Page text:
A review on metal-based nanoparticles and their toxicity to beneficial soil bacteria and fungi.


Ameen F(1), Alsamhary K(2), Alabdullatif JA(3), ALNadhari S(4).
Author information:
(1)Department of Botany & Microbiology, College of Science, King Saud University, Riyadh 11451, Saudi Arabia. Electronic address: [Email]
(2)Department of Biology, College of Science and Humanities in Al-Kharj, Prince Sattam Bin Abdulaziz University, Al-Kharj 11942, Saudi Arabia.
(3)Department of Botany & Microbiology, College of Science, King Saud University, Riyadh 11451, Saudi Arabia.
(4)Deanship of Scientific Research, King Saud University, Riyadh 11451, Saudi Arabia.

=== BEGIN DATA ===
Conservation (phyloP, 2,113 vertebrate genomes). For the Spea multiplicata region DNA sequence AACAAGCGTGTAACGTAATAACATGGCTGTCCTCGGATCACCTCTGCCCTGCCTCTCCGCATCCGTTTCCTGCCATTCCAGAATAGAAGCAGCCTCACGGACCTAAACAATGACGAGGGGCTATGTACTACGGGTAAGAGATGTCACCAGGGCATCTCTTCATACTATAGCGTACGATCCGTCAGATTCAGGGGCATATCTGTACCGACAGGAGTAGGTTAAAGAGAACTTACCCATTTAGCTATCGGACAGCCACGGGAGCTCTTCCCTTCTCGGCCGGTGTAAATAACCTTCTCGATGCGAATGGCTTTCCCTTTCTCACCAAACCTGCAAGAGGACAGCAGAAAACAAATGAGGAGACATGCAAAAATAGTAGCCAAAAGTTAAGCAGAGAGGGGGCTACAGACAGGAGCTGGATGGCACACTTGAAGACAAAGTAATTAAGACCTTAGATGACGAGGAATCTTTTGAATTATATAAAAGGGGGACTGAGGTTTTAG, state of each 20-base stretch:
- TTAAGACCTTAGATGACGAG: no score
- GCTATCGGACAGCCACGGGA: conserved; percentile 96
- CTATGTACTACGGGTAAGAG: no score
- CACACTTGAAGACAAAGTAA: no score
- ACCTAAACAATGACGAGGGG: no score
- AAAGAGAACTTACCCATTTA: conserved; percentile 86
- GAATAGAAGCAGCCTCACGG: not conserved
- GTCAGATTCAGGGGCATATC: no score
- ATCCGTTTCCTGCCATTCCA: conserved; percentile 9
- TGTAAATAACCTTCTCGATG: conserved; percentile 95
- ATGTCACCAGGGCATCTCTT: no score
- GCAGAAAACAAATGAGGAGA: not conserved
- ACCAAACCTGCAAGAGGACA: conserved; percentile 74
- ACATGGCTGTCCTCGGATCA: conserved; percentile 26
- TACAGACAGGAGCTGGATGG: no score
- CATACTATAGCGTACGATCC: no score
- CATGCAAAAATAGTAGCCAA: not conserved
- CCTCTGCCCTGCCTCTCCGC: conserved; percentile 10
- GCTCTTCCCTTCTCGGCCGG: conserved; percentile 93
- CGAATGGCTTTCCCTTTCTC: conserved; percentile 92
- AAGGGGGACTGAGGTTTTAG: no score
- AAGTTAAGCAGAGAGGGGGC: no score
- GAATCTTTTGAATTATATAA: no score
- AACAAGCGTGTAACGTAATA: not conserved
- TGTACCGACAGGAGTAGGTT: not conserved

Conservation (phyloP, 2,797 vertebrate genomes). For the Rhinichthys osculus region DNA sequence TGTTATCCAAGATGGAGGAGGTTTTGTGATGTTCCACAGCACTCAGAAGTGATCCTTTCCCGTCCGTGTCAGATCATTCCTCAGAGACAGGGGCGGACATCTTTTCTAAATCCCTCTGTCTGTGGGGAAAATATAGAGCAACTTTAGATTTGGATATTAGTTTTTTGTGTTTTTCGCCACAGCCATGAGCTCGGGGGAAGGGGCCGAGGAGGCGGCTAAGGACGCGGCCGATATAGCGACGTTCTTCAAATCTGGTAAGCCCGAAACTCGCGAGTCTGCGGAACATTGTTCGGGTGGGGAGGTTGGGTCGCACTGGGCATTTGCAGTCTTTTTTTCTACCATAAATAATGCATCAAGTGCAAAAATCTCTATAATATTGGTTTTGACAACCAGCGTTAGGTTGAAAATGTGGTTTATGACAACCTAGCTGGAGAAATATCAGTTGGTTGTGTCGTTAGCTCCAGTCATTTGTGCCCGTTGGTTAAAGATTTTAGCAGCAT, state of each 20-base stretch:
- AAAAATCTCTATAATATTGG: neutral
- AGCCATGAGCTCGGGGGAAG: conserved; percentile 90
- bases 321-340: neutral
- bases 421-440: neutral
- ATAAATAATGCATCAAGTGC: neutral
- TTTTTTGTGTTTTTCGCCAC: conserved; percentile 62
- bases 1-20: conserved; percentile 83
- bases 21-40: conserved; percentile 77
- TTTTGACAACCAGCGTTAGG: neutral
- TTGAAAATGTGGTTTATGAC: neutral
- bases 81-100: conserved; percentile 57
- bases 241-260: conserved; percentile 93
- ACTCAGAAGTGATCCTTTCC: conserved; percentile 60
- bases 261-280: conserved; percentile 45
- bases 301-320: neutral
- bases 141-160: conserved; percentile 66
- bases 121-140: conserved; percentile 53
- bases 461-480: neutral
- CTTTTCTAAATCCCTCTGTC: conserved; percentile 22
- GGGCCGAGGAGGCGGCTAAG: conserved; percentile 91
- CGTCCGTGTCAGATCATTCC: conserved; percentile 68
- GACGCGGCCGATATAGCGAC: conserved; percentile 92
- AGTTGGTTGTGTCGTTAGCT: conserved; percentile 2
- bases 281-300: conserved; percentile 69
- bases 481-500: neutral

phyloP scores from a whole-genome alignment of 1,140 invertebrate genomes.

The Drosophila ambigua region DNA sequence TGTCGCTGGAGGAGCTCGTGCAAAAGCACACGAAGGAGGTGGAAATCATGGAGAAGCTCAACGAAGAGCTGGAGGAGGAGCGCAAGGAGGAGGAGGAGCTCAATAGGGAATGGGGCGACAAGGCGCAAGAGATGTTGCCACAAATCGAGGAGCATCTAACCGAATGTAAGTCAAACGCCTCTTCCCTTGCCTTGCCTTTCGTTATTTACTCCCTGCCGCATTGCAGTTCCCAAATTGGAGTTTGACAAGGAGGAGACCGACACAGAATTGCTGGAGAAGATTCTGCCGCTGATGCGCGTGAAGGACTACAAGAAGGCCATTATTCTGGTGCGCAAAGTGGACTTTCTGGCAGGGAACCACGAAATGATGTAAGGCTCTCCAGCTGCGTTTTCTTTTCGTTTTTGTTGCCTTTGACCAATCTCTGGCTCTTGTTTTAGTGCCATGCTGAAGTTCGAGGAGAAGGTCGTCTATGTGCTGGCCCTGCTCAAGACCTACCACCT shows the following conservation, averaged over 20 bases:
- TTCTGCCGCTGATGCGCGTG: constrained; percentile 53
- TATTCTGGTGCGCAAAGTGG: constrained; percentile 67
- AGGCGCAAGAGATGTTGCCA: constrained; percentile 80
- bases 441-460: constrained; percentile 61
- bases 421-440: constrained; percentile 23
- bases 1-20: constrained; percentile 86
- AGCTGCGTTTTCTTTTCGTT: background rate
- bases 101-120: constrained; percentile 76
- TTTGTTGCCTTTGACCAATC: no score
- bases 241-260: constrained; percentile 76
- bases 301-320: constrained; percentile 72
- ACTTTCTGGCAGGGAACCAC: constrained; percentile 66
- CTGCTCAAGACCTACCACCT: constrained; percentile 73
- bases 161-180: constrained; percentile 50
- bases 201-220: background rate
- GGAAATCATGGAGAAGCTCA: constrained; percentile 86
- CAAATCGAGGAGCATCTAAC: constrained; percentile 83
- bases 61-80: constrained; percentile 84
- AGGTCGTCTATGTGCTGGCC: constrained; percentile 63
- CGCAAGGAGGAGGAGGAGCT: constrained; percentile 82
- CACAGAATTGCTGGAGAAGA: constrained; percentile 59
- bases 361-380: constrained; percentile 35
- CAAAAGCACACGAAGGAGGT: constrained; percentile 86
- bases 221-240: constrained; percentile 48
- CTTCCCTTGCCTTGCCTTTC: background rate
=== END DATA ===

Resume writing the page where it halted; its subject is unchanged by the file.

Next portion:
The unregulated deposition of metal-based nanoparticles in terrestrial ecosystems particularly in agricultural systems has alarmingly threatened the sustainability of the environment and diversity of beneficial microbial populations such as soil bacteria and fungi. This occurs due to the poor treatment of biosolids during wastewater treatment and their application in agricultural fields to enhance the fertility of soils. Continuous deposition, low biodegradability, and longer persistence of metal nanoparticles in soils adversely impact the population of soil beneficial bacteria and fungi. The current literature suggests the toxic outcome of nanoparticle-fungi and nanoparticle-bacteria interactions based on various toxicity endpoints. Therefore, due to the extreme importance of beneficial soil bacteria and fungi for soil fertility and plant growth, this review summarizes the production, application, release of metal nanoparticles in the soil system and their impact on various soil microbes specifically plant growth-promoting rhizobacteria, cellular toxicity and impact of nanoparticles on bioactive molecule production by microbes, destructive nanoparticle impact on unicellular, mycorrhizal, and cellulose/lignin degrading fungi. This review also highlights the molecular alterations in fungi and bacteria-induced by nanoparticles and suggests a plausible toxicity mechanism. This review advances the understanding of the nano-toxicity aspect as a common outcome of nanoparticles and fungi/bacteria interactions.